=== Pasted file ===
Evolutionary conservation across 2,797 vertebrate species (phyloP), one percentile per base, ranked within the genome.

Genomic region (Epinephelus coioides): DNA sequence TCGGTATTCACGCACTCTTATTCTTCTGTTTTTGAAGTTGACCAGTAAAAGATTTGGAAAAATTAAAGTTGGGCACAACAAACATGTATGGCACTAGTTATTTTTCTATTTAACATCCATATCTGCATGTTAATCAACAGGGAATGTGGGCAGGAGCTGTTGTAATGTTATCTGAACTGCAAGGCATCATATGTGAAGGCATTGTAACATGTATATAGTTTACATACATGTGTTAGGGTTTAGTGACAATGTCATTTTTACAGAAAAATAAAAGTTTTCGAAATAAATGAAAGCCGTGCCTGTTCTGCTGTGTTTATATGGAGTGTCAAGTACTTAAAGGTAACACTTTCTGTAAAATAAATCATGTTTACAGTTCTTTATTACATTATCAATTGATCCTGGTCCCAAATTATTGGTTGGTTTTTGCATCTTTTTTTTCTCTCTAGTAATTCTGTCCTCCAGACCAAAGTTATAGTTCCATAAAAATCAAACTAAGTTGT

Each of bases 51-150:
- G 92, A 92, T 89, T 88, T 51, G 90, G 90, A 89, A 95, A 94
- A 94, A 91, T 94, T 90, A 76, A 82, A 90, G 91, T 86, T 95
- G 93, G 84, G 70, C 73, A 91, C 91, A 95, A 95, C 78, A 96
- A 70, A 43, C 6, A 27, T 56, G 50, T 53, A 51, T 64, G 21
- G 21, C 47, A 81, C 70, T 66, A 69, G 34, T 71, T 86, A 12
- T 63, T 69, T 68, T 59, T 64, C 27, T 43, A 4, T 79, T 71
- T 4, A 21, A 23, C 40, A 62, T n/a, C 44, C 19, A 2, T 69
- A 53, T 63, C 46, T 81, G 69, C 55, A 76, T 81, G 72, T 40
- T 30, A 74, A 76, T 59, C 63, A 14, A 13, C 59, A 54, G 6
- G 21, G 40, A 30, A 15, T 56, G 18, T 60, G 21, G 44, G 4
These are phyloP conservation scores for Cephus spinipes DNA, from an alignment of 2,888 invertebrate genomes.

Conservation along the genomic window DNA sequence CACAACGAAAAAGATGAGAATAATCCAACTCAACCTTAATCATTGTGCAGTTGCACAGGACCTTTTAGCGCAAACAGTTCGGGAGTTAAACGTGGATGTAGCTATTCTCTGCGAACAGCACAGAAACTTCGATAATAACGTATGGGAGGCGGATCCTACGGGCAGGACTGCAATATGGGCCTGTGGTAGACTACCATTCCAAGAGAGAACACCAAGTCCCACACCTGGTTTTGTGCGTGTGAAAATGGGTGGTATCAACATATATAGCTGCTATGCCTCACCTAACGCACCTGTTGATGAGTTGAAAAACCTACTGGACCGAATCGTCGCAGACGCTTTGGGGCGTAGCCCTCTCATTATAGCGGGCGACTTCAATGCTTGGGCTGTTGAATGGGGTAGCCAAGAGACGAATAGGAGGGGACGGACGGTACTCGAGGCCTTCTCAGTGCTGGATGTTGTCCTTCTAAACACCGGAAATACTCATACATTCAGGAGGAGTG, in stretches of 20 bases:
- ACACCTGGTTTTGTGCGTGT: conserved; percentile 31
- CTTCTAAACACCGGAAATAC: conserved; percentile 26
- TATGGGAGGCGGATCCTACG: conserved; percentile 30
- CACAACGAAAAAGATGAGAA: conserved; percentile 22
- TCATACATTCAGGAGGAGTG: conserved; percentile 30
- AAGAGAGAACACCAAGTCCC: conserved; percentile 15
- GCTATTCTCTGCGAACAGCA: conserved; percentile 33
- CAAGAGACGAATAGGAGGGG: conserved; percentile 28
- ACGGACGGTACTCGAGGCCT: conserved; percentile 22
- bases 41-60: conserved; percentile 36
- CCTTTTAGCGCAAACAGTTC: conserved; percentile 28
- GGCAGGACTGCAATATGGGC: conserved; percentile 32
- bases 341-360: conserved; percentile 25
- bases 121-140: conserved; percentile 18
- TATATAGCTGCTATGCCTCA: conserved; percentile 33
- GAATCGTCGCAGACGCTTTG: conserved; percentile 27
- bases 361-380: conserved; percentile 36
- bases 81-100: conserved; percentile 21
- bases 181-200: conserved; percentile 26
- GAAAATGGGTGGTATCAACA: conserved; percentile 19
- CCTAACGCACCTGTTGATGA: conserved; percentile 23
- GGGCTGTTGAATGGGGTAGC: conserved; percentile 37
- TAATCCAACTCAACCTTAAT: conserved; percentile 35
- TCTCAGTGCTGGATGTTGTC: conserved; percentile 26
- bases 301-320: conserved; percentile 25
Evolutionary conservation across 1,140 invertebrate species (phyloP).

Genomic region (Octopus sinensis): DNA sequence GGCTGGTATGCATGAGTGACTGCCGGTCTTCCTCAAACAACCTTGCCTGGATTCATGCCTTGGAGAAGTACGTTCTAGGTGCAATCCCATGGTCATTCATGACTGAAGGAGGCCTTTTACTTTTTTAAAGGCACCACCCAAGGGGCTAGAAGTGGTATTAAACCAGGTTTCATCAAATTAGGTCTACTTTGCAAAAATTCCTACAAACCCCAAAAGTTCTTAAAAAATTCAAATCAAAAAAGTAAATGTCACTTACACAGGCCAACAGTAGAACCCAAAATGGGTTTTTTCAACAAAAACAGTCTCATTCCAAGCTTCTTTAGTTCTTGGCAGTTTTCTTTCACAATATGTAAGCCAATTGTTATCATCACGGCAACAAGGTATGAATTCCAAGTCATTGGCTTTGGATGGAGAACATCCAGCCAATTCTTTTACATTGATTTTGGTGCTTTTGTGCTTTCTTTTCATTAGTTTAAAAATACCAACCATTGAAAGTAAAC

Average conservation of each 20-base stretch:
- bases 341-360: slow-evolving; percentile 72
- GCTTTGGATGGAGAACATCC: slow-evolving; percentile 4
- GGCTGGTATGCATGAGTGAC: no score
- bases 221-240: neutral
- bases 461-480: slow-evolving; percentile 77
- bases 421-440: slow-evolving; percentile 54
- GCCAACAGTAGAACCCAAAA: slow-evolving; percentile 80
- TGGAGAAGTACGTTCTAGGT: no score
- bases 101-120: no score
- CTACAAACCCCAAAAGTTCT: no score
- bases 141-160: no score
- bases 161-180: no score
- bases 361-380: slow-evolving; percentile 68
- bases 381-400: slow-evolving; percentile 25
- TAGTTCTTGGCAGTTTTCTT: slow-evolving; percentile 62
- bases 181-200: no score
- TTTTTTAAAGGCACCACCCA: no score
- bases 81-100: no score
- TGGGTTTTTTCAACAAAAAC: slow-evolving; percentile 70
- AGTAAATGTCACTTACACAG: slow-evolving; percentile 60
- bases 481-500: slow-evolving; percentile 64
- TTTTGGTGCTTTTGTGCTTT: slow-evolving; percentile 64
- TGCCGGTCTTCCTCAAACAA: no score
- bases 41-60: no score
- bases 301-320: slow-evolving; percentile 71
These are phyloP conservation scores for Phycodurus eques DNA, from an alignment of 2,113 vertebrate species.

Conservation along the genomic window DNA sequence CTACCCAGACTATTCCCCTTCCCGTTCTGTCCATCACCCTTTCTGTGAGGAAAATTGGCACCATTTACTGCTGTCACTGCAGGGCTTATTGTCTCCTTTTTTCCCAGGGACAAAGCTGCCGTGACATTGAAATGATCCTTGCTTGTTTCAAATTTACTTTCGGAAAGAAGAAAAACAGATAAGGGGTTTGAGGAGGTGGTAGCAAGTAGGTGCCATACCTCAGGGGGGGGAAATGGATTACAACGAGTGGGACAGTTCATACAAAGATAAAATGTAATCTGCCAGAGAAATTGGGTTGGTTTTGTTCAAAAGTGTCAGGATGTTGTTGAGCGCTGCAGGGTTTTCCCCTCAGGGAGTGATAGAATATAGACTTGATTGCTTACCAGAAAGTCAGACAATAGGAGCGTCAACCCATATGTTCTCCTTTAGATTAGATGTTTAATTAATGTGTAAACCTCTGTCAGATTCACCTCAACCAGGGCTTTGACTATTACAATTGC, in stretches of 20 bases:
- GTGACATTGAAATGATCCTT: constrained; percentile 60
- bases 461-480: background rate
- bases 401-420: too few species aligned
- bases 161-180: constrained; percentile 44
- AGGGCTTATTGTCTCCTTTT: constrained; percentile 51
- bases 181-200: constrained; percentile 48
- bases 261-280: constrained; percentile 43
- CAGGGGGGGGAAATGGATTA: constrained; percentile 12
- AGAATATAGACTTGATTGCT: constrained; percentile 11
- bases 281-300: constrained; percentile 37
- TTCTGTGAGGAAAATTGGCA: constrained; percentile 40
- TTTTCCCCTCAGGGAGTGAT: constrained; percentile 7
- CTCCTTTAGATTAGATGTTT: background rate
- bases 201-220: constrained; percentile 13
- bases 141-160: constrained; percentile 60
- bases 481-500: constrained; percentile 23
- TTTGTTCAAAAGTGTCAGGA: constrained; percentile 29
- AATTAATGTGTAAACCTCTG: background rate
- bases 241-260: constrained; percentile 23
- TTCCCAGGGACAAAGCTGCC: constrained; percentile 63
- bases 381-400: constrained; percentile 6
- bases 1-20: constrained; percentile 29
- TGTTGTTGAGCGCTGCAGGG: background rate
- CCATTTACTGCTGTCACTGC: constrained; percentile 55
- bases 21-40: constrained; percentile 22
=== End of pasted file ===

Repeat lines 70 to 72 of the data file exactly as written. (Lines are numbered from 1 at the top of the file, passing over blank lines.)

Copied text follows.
Conservation along the genomic window DNA sequence CTACCCAGACTATTCCCCTTCCCGTTCTGTCCATCACCCTTTCTGTGAGGAAAATTGGCACCATTTACTGCTGTCACTGCAGGGCTTATTGTCTCCTTTTTTCCCAGGGACAAAGCTGCCGTGACATTGAAATGATCCTTGCTTGTTTCAAATTTACTTTCGGAAAGAAGAAAAACAGATAAGGGGTTTGAGGAGGTGGTAGCAAGTAGGTGCCATACCTCAGGGGGGGGAAATGGATTACAACGAGTGGGACAGTTCATACAAAGATAAAATGTAATCTGCCAGAGAAATTGGGTTGGTTTTGTTCAAAAGTGTCAGGATGTTGTTGAGCGCTGCAGGGTTTTCCCCTCAGGGAGTGATAGAATATAGACTTGATTGCTTACCAGAAAGTCAGACAATAGGAGCGTCAACCCATATGTTCTCCTTTAGATTAGATGTTTAATTAATGTGTAAACCTCTGTCAGATTCACCTCAACCAGGGCTTTGACTATTACAATTGC, in stretches of 20 bases:
- GTGACATTGAAATGATCCTT: constrained; percentile 60
- bases 461-480: background rate